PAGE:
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School boards lose power to fire poor teachers

By Scott Reeder, Small Newspaper Group Springfield Bureau
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Ken Swanson, president of the Illinois Education Association.

SPRINGFIELD – For most folks, it is their boss who determines whether or not they are doing good work and should keep their jobs.

To be sure, employment law can be complicated and rarely matches the cartoon image of Mr. Slate screaming, “Flintstone, you’re fired.”

But for most tenured Illinois teachers, that decision has been taken out of the hands of their principal, superintendent or school board. In 875 of Illinois’ 876 school districts, it is left up to a hearing officer to determine whether someone should be fired. An individual school board can only make a recommendation to this hearing officer. (In Chicago Public Schools the school board has the final say, but it almost always defers to an advisory recommendation from a hearing officer.)

This process usually lasts several years and often costs more than $100,000. Although the cases that end up before hearing officers are almost always involving the most serious allegations, the outcome of the case is rarely a certainty.

Over the past 18 years, school districts have prevailed in 65 percent of the cases argued before hearing officers.

The underlying reason these cases are so expensive and difficult to win is because legislators and school boards have agreed to dismissal procedures pushed by unions.

“When you try to fire a bad teacher, it’s all about procedure. Rarely will the union lawyer argue that a particular teacher facing dismissal was good at his or her job. They will argue that not all the procedures were followed correctly,” said T.J. Wilson, a Monticello lawyer who specializes in education employment law.

In other words, a dismissal case is more likely to hinge on a question like whether the evaluation form was filled out correctly than whether “Mr. Smith” taught algebra well.

A case in point would be the 1994 case of Rock Island teacher Randi Barnes, a teacher facing dismissal for alleged poor performance.

The hearing officer ruled she could keep her job because the administrator filling out her evaluation form listed only her weaknesses, but no strengths. State law requires that both be listed.

Indeed, the slightest procedural misstep in evaluating a teacher can result in a problem teacher remaining in the classroom.

Through intense lobbying, the state’s two teacher unions, the Illinois Education Association and Illinois Federation of Teachers, have successfully persuaded legislators to increase the number of procedural protections necessary in dismissal cases.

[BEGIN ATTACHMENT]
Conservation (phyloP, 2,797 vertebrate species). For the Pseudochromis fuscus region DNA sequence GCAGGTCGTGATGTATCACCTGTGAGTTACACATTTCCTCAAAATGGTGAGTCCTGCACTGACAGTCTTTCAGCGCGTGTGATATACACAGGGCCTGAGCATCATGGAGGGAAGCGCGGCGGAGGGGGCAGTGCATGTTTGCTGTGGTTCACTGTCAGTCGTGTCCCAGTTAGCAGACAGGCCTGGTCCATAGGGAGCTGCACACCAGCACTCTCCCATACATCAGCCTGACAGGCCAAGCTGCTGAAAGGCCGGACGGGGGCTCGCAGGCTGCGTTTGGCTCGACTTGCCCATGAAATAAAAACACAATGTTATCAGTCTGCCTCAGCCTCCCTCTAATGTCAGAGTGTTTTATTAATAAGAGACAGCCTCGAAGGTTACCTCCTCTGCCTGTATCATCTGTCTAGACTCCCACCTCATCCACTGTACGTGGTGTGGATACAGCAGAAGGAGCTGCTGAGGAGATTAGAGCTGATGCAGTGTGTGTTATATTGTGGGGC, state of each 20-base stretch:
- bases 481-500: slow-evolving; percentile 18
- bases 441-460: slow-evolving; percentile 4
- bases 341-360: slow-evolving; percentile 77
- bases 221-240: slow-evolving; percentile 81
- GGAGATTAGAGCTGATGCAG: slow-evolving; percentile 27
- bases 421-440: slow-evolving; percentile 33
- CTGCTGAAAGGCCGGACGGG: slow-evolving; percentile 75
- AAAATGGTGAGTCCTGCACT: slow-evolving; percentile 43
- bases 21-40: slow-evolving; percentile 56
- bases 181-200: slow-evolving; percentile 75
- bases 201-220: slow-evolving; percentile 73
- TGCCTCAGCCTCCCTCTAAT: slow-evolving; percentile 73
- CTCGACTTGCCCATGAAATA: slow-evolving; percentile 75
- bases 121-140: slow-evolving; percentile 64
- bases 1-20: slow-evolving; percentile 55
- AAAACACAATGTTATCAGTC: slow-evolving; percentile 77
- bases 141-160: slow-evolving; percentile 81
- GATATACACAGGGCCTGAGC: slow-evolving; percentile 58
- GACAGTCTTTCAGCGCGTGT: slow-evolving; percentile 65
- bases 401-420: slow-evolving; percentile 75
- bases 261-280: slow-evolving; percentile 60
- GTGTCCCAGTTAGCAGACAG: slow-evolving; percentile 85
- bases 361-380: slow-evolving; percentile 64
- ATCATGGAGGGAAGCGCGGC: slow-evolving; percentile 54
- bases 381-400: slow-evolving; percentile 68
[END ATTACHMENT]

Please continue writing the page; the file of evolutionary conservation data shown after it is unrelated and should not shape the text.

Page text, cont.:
Additional procedural hurdles are often created when the union negotiates collective bargaining agreements with individual school boards.

Further complicating the situation, are cultural issues unique to schools. Unlike most large businesses or many other public-sector employers, school districts often fail to establish basic frameworks for dealing with a problem employee.

For example, Moline-Coal Valley School District has 1,012 employees. But it has no handbook telling workers what the workplace rules are, Assistant Superintendent Lanty McGuire said.

“If you are going to fire a teacher for breaking the rules you had better have the rules written down somewhere. Even something like showing up for work on time needs to be written down somewhere. Otherwise union lawyers will argue that the teacher was never informed,” Wilson said.

Schools tend to be collegial environments where conflict between faculty members and principals is avoided, contends Dan Lortie, a retired University of Chicago sociologist who has studied the interactions of faculty and administrators.

“In a school no one is clearly in charge,” he said. “Teachers value their independence … Think of a school as a place where there are dozens of individual craftsmen – each working in their own classroom. When I talk to principals, I often hear – ‘I wish I had a better way of surveilling what is going on in individual classrooms.’”

Unions have built loyalty among teachers through aggressively defending teachers, Lortie contends.

“Teachers were an incredibly difficult group for labor unions to organize. Would you be loyal to a union that said, ‘We will defend you – unless you do something that we really don’t like?”

IEA President Ken Swanson said he isn’t troubled that his organization devotes so much of its resources to defending teachers who have been identified by administrators as unfit.

“Everyone is entitled to competent defense,” he said.

“It isn’t tenure itself that makes it hard to fire a teacher. It is the vigorous defense provided by teacher unions, “ said Charles Kerchner, a professor of educational studies at Claremont Graduate University and a national expert on teacher unions and educational organizations.

Scott Reeder can be contacted at 217-525-8201.